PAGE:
Denn alles Fleisch, es ist wie Gras

 

 

 

 

Posted here (above) is what seems to me to be one of the best renditions of “Denn alles Fleisch, es ist wie Gras” (For all flesh, it is as grass), the second movement of Brahms’s Ein deutsches Requiem (A German Requiem), performed by the Berlin Philharmonic.

 

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As I noted in a previous post of mine:

“on hearing Brahms’s Requiem; views on death”

https://rogersgleanings.com/2017/11/09/on-hearing-brahmss-requiem-views-on-death/

This extraordinarily powerful, lyrical movement never fails to move me. I had long thought that the lyrics must mean something like: Let’s face it, everyone is going to die; death and decay are inevitable. But the words from scripture are actually consoling.

“From the beginning Brahms had intended the work to be more of a consolation for the living than a memorial for the dead. …” — Program Notes, 1998 Summer Concert of the San Francisco Lyric Chorus

 

 

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Denn alles Fleisch es ist wie Gras
und alle Herrlichkeit des Menschen
wie des Grases Blumen.
Das Gras ist verdorret
und die Blume abgefallen.
So seid nun geduldig, lieben Brüder,
bis auf die Zukunft des Herrn.
Siehe, ein Ackermann wartet
auf die köstliche Frucht der Erde
und ist geduldig darüber,
bis er empfahe den Morgenregen und Abendregen. So seid geduldig.
Aber des Herrn Wort bleibet in Ewigkeit.
Die Erlöseten des Herrn werden wieder kommen und gen Zion kommen mit Jauchzen;
Freude, ewige Freude,
wird über ihrem Haupte sein;
Freude und Wonne werden sie ergreifen,
und Schmerz und Seufzen wird weg müssen.

 

 

Behold, all flesh is as the grass,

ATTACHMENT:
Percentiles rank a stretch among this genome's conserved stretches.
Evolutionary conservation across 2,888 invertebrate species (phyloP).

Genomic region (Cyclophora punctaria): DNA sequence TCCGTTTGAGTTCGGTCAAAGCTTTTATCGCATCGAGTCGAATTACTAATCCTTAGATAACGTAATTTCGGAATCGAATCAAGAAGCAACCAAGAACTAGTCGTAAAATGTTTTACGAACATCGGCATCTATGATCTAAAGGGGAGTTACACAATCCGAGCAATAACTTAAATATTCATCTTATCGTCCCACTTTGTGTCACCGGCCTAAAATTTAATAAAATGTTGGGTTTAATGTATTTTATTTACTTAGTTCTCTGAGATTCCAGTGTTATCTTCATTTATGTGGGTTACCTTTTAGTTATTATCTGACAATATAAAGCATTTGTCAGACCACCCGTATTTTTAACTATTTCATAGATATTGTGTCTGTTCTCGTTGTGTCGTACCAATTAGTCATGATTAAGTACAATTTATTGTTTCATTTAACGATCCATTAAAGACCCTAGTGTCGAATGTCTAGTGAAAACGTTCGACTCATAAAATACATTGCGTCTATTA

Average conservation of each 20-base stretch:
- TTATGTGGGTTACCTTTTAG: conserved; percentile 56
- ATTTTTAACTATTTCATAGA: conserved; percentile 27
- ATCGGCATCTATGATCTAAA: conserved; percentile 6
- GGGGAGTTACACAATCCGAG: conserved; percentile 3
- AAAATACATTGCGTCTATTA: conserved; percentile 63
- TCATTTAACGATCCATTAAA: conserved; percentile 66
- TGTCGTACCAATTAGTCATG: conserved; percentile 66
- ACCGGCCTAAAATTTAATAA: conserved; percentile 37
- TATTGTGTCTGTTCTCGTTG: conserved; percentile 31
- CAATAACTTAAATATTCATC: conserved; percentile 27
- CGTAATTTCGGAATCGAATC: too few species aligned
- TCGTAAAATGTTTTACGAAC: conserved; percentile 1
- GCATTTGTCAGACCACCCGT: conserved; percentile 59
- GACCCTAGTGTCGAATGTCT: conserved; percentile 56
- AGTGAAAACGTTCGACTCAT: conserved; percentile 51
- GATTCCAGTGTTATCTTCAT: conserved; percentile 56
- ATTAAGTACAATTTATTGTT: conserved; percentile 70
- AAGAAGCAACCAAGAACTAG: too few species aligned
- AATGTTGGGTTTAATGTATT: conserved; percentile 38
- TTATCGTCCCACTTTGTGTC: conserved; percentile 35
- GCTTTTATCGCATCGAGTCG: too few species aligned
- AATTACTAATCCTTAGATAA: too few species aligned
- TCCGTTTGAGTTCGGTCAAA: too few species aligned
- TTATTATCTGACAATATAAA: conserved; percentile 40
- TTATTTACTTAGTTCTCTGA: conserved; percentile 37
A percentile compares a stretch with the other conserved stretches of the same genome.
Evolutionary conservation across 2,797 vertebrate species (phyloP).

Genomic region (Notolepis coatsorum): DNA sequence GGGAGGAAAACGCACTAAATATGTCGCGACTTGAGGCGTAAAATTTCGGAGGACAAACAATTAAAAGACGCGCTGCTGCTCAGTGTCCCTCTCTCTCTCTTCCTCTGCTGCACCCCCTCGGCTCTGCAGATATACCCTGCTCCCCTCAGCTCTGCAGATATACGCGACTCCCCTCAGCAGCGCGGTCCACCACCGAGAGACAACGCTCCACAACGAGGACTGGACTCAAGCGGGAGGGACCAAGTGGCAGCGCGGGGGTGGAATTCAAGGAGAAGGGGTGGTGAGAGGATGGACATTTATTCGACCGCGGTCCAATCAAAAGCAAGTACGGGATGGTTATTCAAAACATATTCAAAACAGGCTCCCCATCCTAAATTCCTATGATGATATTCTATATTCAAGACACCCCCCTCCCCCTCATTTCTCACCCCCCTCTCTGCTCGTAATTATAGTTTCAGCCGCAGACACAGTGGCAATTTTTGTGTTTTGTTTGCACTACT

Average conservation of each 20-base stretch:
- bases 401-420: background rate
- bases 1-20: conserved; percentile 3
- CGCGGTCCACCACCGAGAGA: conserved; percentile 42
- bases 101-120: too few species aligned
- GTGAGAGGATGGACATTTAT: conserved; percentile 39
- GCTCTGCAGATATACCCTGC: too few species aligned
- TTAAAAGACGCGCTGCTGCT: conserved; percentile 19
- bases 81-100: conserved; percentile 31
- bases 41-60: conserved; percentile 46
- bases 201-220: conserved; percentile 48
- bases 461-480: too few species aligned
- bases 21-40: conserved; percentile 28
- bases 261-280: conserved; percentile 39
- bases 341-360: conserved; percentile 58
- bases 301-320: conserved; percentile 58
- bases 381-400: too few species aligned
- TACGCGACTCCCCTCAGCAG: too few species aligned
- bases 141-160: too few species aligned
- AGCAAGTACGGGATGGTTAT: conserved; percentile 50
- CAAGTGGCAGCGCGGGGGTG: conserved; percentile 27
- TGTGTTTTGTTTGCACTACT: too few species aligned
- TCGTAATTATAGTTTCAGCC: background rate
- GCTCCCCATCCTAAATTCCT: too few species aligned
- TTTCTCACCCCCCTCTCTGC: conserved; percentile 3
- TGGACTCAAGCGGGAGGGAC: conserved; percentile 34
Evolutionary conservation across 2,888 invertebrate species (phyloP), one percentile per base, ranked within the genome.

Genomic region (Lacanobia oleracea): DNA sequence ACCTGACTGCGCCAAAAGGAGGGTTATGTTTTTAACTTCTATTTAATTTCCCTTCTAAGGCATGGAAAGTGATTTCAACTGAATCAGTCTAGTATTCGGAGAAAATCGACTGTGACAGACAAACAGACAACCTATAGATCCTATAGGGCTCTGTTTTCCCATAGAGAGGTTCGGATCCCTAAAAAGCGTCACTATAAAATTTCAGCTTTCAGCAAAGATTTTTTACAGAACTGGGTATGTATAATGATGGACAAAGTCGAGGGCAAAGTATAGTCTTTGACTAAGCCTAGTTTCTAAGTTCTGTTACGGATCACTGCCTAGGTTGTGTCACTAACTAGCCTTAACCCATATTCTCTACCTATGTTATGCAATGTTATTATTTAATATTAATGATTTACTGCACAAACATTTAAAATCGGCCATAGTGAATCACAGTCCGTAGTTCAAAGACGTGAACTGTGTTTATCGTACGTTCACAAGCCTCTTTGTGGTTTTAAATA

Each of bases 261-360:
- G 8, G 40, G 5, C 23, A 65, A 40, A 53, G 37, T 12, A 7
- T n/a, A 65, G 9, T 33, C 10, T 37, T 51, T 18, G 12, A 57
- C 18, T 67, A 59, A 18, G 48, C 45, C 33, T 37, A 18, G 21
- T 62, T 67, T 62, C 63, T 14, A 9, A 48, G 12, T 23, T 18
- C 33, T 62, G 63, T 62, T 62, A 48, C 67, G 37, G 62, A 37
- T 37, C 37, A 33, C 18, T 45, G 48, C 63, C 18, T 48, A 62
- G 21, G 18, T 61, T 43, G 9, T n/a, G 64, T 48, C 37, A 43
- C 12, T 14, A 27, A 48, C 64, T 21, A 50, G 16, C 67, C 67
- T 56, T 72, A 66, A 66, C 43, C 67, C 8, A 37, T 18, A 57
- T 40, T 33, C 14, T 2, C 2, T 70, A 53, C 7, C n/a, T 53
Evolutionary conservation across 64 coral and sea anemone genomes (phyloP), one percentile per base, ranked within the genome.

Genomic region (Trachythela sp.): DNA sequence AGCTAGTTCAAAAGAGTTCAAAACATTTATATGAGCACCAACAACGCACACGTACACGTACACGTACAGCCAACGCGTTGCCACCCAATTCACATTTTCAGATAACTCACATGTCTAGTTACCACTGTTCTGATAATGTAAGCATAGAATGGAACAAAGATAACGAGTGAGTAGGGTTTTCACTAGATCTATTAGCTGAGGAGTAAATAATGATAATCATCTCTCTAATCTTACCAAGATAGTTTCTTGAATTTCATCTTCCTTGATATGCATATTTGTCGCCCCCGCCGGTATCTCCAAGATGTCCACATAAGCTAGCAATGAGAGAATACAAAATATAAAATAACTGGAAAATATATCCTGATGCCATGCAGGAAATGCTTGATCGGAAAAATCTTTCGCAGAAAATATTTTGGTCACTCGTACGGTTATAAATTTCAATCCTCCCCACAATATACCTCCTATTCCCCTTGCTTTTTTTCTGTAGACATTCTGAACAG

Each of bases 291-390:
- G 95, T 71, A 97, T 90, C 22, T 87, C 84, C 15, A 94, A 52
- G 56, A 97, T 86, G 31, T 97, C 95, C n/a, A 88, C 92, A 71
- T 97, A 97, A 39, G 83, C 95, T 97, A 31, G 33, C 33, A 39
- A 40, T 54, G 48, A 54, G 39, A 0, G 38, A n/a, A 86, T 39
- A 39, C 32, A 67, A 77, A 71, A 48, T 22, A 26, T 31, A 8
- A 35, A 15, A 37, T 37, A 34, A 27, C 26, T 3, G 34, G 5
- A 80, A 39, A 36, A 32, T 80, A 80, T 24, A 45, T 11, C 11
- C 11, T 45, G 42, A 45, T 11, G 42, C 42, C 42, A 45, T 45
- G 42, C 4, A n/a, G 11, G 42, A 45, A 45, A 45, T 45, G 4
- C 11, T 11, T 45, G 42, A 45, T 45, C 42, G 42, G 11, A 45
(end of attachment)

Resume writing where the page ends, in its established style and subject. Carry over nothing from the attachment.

and all the goodliness of man
is as the flower of grass.
For lo, the Grass with’reth,
and the flower thereof decayeth.
Now, therefore, be patient, O my brethren, unto the coming of Christ.
See how the husbandman waiteth
for the precious fruit of the earth,
and hath long patience for it,
until he receive the early and latter rain.
So be ye patient.
Albeit the Lord’s word endureth for evermore. The redeemed of the Lord shall return again and come rejoicing unto Zion;
gladness, joy everlasting,
joy upon their heads shall be;
joy and gladness, these shall be their portion, and sighing shall flee from them.

 

— Roger W. Smith

    July 2018

 

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Addendum:

 

I had a girlfriend in college who disliked Brahms. I had no idea why. She used to say to me — emphatically, repeatedly — “I hate Brahms!”

I like him, I thought.

Perhaps she hated Brahms because he was German and she was Jewish.

My love and admiration for Brahms have grown deeper and deeper over the years. His music thoroughly engages me emotionally AND intellectually.

I have posted here three more Brahms tracks:

 

 

The first movement (Allegro non troppo) from the Piano Quintet in F minor, Op. 34.

 

 

 

The first and fourth movements (both marked Allegro) from the String Quartet No. 1 in C minor, Op. 51.

 

 

 

 

About Roger W. Smith

Roger W. Smith is a writer and independent scholar based in New York City. His experience includes freelance writing and editing, business writing, book reviewing, and the teaching of writing and literature as an adjunct professor. Mr. Smith's interests include personal essays and opinion pieces; American and world literature; culture, especially books and reading; classical music; current issues that involve social, moral, and philosophical views; and experiences of daily living from a ground level perspective. Besides (1) rogersgleanings.com, a personal site, he also hosts websites devoted to (2) the author Theodore Dreiser and (3) to the sociologist and social philosopher Pitirim A. Sorokin.
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